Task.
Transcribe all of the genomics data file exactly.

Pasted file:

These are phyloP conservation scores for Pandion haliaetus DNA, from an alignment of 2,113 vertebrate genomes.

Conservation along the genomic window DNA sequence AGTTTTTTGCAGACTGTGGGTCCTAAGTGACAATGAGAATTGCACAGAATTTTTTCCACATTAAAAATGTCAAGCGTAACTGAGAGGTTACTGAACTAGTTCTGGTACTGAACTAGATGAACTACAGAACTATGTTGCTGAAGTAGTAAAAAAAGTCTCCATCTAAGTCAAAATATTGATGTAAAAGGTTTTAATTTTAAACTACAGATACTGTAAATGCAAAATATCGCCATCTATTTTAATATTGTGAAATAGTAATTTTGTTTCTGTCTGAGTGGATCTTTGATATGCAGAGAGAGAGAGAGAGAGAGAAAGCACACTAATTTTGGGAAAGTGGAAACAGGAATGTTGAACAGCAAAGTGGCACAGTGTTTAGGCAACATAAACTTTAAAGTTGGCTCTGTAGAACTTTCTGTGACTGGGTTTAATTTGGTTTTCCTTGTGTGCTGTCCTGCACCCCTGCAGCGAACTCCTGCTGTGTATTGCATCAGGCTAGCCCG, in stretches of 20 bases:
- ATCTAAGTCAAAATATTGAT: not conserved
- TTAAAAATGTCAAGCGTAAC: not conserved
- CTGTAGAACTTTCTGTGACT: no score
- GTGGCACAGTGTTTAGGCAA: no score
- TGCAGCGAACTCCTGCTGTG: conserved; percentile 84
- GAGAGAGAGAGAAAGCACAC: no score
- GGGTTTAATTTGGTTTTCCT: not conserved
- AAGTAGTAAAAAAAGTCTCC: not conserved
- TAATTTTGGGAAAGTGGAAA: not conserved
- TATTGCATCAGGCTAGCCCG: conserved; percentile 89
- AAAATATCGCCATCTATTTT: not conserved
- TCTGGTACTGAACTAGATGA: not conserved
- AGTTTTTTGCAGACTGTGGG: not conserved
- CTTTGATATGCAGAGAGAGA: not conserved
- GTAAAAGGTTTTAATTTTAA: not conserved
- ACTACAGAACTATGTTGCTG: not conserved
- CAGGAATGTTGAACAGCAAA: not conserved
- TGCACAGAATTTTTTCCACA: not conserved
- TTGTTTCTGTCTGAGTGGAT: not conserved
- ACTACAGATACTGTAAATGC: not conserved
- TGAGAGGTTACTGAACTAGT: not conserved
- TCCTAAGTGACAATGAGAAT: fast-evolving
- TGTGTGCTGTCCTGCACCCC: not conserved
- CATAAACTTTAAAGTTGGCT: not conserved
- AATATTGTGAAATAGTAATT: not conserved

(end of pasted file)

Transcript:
These are phyloP conservation scores for Pandion haliaetus DNA, from an alignment of 2,113 vertebrate genomes.

Conservation along the genomic window DNA sequence AGTTTTTTGCAGACTGTGGGTCCTAAGTGACAATGAGAATTGCACAGAATTTTTTCCACATTAAAAATGTCAAGCGTAACTGAGAGGTTACTGAACTAGTTCTGGTACTGAACTAGATGAACTACAGAACTATGTTGCTGAAGTAGTAAAAAAAGTCTCCATCTAAGTCAAAATATTGATGTAAAAGGTTTTAATTTTAAACTACAGATACTGTAAATGCAAAATATCGCCATCTATTTTAATATTGTGAAATAGTAATTTTGTTTCTGTCTGAGTGGATCTTTGATATGCAGAGAGAGAGAGAGAGAGAGAAAGCACACTAATTTTGGGAAAGTGGAAACAGGAATGTTGAACAGCAAAGTGGCACAGTGTTTAGGCAACATAAACTTTAAAGTTGGCTCTGTAGAACTTTCTGTGACTGGGTTTAATTTGGTTTTCCTTGTGTGCTGTCCTGCACCCCTGCAGCGAACTCCTGCTGTGTATTGCATCAGGCTAGCCCG, in stretches of 20 bases:
- ATCTAAGTCAAAATATTGAT: not conserved
- TTAAAAATGTCAAGCGTAAC: not conserved
- CTGTAGAACTTTCTGTGACT: no score
- GTGGCACAGTGTTTAGGCAA: no score
- TGCAGCGAACTCCTGCTGTG: conserved; percentile 84
- GAGAGAGAGAGAAAGCACAC: no score
- GGGTTTAATTTGGTTTTCCT: not conserved
- AAGTAGTAAAAAAAGTCTCC: not conserved
- TAATTTTGGGAAAGTGGAAA: not conserved
- TATTGCATCAGGCTAGCCCG: conserved; percentile 89
- AAAATATCGCCATCTATTTT: not conserved
- TCTGGTACTGAACTAGATGA: not conserved
- AGTTTTTTGCAGACTGTGGG: not conserved
- CTTTGATATGCAGAGAGAGA: not conserved
- GTAAAAGGTTTTAATTTTAA: not conserved
- ACTACAGAACTATGTTGCTG: not conserved
- CAGGAATGTTGAACAGCAAA: not conserved
- TGCACAGAATTTTTTCCACA: not conserved
- TTGTTTCTGTCTGAGTGGAT: not conserved
- ACTACAGATACTGTAAATGC: not conserved
- TGAGAGGTTACTGAACTAGT: not conserved
- TCCTAAGTGACAATGAGAAT: fast-evolving
- TGTGTGCTGTCCTGCACCCC: not conserved
- CATAAACTTTAAAGTTGGCT: not conserved
- AATATTGTGAAATAGTAATT: not conserved